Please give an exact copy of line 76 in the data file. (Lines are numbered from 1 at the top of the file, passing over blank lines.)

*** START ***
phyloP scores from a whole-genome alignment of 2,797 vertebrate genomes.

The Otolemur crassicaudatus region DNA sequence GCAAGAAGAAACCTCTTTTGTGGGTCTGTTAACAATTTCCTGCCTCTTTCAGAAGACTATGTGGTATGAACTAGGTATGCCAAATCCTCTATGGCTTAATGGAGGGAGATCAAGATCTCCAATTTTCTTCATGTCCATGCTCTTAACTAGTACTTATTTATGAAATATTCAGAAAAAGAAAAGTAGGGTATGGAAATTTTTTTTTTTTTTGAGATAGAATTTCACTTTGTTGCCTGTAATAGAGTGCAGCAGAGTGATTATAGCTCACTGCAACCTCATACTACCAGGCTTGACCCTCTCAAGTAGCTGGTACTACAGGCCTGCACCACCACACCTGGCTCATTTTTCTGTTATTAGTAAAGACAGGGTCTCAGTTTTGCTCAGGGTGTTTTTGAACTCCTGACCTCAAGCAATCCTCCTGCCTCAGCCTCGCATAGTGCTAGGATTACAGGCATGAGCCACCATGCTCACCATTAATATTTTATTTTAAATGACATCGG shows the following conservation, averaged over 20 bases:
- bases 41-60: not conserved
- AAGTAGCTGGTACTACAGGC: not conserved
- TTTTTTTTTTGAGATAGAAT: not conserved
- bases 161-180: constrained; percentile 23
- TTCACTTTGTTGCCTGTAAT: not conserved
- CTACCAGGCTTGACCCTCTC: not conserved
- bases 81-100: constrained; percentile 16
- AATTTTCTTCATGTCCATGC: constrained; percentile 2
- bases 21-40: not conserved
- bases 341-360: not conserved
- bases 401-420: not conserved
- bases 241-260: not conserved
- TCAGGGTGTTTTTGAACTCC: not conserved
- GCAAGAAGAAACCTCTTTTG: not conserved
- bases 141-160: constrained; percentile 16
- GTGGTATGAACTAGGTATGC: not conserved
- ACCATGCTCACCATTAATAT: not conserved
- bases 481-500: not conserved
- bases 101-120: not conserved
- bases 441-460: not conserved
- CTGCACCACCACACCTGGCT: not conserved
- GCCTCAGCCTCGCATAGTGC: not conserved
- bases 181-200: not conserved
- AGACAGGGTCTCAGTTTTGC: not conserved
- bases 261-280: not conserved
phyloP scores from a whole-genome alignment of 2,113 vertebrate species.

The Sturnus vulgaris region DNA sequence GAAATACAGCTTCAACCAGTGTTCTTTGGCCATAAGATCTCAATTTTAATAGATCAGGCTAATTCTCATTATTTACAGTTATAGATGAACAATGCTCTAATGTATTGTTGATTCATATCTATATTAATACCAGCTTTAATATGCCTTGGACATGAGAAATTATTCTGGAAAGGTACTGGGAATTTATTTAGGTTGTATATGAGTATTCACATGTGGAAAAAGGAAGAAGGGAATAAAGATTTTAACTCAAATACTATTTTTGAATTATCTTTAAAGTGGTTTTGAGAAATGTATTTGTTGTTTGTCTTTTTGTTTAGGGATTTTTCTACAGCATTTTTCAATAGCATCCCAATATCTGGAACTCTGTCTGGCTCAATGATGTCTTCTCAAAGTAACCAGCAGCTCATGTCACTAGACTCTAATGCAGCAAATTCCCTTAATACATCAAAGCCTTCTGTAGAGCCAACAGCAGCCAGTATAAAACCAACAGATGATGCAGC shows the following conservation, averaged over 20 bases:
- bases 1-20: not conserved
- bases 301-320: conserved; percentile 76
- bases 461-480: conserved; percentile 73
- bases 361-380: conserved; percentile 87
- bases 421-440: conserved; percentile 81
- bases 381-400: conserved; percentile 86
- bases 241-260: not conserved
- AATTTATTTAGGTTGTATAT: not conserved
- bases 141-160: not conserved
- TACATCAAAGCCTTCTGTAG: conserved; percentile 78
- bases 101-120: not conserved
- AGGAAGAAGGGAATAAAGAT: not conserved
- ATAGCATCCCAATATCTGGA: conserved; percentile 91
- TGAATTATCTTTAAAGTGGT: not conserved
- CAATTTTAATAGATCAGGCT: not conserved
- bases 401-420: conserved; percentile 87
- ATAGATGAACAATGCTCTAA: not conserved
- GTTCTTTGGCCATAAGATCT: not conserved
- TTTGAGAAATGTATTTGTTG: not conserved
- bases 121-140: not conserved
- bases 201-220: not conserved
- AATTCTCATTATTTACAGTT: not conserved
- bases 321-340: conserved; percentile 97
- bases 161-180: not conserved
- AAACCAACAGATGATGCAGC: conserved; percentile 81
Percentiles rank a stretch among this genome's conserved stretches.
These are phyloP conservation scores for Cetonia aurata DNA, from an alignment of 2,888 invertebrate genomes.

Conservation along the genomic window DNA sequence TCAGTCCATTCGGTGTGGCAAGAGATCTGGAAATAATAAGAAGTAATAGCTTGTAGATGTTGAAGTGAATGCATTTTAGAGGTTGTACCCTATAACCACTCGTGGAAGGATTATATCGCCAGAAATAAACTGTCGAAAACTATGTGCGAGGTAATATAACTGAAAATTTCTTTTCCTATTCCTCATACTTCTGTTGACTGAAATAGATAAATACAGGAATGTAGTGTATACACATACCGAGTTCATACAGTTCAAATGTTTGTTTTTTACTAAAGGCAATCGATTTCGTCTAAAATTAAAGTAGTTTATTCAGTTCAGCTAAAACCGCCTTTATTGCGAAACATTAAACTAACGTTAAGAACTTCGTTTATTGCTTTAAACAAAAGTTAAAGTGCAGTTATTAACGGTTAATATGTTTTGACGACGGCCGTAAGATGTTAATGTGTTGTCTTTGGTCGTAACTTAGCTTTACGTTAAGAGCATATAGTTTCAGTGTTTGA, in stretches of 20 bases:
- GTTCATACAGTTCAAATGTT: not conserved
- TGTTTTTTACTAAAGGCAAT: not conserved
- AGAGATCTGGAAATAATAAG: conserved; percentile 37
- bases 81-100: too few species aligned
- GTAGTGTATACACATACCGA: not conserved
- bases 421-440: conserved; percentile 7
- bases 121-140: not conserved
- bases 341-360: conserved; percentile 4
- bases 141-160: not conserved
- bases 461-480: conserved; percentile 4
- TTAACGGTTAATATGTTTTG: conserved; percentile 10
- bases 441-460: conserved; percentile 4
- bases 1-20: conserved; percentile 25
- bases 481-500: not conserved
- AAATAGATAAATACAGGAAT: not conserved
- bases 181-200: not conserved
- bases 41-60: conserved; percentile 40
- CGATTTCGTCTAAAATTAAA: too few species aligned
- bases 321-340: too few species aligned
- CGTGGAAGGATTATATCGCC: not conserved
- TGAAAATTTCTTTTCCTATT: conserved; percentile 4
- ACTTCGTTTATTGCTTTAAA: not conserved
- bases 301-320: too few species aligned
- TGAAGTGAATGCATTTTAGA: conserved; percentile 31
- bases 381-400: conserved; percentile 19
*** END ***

- bases 321-340: too few species aligned